As most of you know if I see a book that involves the Titanic, I’m usually quick to pick it up. That is exactly what happened when I saw The Girl On The Carpathia on a shelf at my local library. For this one, the focus is not on the sinking of the Titanic but on the aftermath of the sinking. It follows the rescuing of the passengers by the Carpathia and the investigations and trials that followed.
The main character is a young woman named Kate Reyston. Kate has been hired a nanny to a first class family and she’s using this as a way to try and escape from her family’s shame. The night of the sinking of the Titanic, she finds herself volunteering to help the passengers of the Titanic aboard the Carpathia This winds up getting her involved in things that are way about her head including being a witness to subpoenas that was presented to the surviving members of the Titanic crew. From there her story is intertwined with a US senator, a sheriff, a radio operator from the Carpathia and a well known wealthy American woman.
Kate is a bit of am mysterious character. She is holding in alot of fear and pain following a situation with her family that has left her penniless. She still has the air of a wealthier woman and this is how she attracts the other characters. Well that and the way she is determined to help the broken passengers of the Titanic. Kate is a very pure hearted woman under the surface but, it is a heart that has been bruised and broken. She was a very intriguing main character and i enjoyed following her journey.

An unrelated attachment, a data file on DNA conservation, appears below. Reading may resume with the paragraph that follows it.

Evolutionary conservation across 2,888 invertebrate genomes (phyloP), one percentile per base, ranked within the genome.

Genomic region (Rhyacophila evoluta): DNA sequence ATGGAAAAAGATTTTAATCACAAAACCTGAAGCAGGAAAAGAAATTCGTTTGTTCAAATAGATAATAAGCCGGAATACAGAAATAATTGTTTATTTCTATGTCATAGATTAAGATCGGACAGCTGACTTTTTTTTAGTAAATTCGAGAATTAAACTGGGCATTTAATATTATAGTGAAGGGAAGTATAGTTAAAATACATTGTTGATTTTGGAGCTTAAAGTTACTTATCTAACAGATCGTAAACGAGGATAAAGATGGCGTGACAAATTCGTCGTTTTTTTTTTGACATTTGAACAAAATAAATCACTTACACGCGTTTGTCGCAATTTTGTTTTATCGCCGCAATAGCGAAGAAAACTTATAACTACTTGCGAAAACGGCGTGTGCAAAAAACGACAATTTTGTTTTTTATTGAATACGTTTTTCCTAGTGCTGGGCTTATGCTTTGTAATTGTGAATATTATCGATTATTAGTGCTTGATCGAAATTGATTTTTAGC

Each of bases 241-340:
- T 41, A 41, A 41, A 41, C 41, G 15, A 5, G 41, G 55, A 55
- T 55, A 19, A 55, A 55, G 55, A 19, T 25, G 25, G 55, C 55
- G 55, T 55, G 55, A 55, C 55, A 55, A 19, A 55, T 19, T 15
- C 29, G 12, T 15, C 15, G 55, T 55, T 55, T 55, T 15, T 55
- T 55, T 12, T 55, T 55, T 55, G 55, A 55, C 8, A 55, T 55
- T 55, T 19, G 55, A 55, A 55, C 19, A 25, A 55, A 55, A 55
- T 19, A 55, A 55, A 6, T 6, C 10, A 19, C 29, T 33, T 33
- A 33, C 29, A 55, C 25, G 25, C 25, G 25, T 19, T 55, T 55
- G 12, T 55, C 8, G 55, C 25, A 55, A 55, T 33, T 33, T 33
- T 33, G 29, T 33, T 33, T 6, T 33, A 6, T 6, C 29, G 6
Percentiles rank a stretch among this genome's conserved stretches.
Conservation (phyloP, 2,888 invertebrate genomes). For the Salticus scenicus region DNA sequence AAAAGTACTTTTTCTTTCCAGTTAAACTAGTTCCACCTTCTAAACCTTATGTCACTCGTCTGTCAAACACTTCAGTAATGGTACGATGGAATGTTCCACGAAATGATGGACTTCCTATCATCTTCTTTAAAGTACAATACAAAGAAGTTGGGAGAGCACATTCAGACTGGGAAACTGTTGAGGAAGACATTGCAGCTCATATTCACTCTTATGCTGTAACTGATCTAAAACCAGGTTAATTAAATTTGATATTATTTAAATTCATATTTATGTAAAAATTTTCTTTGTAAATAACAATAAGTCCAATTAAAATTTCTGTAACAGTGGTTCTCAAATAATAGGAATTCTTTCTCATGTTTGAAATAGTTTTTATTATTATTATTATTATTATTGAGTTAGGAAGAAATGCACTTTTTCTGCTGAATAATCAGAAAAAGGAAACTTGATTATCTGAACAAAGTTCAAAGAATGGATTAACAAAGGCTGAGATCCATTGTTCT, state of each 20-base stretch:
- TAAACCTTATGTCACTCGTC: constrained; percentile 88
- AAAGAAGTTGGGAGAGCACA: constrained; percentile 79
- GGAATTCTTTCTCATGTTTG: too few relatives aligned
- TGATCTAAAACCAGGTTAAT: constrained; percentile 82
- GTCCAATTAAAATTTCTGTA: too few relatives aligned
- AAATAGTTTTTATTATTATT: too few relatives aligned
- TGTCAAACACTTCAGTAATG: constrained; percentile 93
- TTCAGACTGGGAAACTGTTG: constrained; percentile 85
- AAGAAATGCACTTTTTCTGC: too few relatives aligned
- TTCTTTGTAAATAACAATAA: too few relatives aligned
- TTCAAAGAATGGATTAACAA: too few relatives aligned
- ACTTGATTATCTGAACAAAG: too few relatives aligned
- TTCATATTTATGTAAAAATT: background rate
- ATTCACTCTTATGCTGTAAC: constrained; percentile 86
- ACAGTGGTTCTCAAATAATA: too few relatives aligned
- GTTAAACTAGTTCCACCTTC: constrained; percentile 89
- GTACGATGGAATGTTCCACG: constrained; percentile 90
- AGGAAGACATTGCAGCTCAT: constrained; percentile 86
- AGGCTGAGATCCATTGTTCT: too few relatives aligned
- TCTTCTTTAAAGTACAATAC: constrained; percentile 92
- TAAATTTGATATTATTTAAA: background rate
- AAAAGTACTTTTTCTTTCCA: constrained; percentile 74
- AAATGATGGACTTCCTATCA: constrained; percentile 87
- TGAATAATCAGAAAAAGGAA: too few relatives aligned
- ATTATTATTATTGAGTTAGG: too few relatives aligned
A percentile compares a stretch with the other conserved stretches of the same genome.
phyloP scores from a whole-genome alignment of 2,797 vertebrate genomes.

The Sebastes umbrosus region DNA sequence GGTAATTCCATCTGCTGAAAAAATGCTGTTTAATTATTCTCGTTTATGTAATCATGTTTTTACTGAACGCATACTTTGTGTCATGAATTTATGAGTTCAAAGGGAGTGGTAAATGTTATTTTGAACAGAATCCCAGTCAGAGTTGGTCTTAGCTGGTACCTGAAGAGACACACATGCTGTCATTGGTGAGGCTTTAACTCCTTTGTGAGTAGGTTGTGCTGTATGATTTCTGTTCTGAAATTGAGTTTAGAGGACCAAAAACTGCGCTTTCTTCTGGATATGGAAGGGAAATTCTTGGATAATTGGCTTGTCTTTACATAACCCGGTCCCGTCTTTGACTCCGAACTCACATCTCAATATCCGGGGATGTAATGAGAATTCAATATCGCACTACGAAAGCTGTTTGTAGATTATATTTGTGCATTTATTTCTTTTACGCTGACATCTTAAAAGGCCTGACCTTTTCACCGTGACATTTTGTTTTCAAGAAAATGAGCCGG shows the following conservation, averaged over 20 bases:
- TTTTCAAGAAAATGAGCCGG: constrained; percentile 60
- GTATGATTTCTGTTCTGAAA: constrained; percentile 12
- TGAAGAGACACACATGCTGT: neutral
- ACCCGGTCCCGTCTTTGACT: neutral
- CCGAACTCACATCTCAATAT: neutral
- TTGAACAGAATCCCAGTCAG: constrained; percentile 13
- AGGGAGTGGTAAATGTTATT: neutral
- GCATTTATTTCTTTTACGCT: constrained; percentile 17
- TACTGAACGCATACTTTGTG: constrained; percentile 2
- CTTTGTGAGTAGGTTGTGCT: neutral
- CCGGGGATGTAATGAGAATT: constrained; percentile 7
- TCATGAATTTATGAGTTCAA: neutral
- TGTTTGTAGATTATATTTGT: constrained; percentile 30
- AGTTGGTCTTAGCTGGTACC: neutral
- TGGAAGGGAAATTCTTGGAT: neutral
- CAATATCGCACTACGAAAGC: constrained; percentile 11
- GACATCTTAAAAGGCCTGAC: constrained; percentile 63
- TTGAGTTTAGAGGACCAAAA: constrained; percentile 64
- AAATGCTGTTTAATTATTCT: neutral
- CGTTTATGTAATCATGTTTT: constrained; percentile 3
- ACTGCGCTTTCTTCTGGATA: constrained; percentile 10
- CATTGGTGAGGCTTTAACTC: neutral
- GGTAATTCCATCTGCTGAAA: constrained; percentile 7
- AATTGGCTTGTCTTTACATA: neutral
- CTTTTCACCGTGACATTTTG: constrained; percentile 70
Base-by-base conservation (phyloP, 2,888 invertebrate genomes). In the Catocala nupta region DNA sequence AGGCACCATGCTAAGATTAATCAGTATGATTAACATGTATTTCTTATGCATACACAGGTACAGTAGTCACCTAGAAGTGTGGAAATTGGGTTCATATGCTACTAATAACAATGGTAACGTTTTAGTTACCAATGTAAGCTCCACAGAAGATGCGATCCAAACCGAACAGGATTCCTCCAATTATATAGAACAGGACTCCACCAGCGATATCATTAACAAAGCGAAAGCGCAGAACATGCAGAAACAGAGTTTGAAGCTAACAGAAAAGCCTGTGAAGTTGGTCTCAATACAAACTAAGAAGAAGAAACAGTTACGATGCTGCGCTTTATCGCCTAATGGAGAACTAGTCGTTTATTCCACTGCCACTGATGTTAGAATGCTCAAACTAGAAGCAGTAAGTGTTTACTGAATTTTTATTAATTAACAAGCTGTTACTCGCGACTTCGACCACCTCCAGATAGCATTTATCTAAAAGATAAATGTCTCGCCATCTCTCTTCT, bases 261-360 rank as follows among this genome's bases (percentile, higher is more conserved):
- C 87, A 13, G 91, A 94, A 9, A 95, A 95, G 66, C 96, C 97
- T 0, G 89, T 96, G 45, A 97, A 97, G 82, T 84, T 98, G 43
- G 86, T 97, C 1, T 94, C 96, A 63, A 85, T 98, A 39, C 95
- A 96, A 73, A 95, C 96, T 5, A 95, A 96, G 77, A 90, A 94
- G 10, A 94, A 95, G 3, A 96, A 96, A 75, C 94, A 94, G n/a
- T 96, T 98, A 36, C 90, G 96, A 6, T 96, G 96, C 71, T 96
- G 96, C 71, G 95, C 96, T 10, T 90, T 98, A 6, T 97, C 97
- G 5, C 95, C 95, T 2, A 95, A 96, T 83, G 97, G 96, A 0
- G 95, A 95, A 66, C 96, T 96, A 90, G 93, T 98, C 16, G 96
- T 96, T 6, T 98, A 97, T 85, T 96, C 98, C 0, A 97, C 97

The fact that this story is entirely focused on the aftermath of the Titanic sinking allowed me to have a different perspective of the tragedy. There is pain, loss, anger, confusion, and a desperate need for answers. These answers are coming in the form Senator William Smith’s investigation into what actually happened. Author Eileen Enwright Hodgetts uses both real people and fictional characters to tell the story. Along the way alot of these individual characters are forced to reckon with what the truth may actually mean.
The Girl On The Carpathia does a really good job of blending historical accuracies with historical fiction. Right from the beginning you are taken on a journey as you get to know these character are witness to everything unfolding. Having this book be told following the tragedy of the Titanic allowed for a new perspective. It also allowed me as a reader to learn a few things that I did not know before. All in all, this is a good yet occasionally slow historical fiction story that I would recommend to all readers of historical fiction and fellow lovers of the Titanic.
Rating: 4 Stars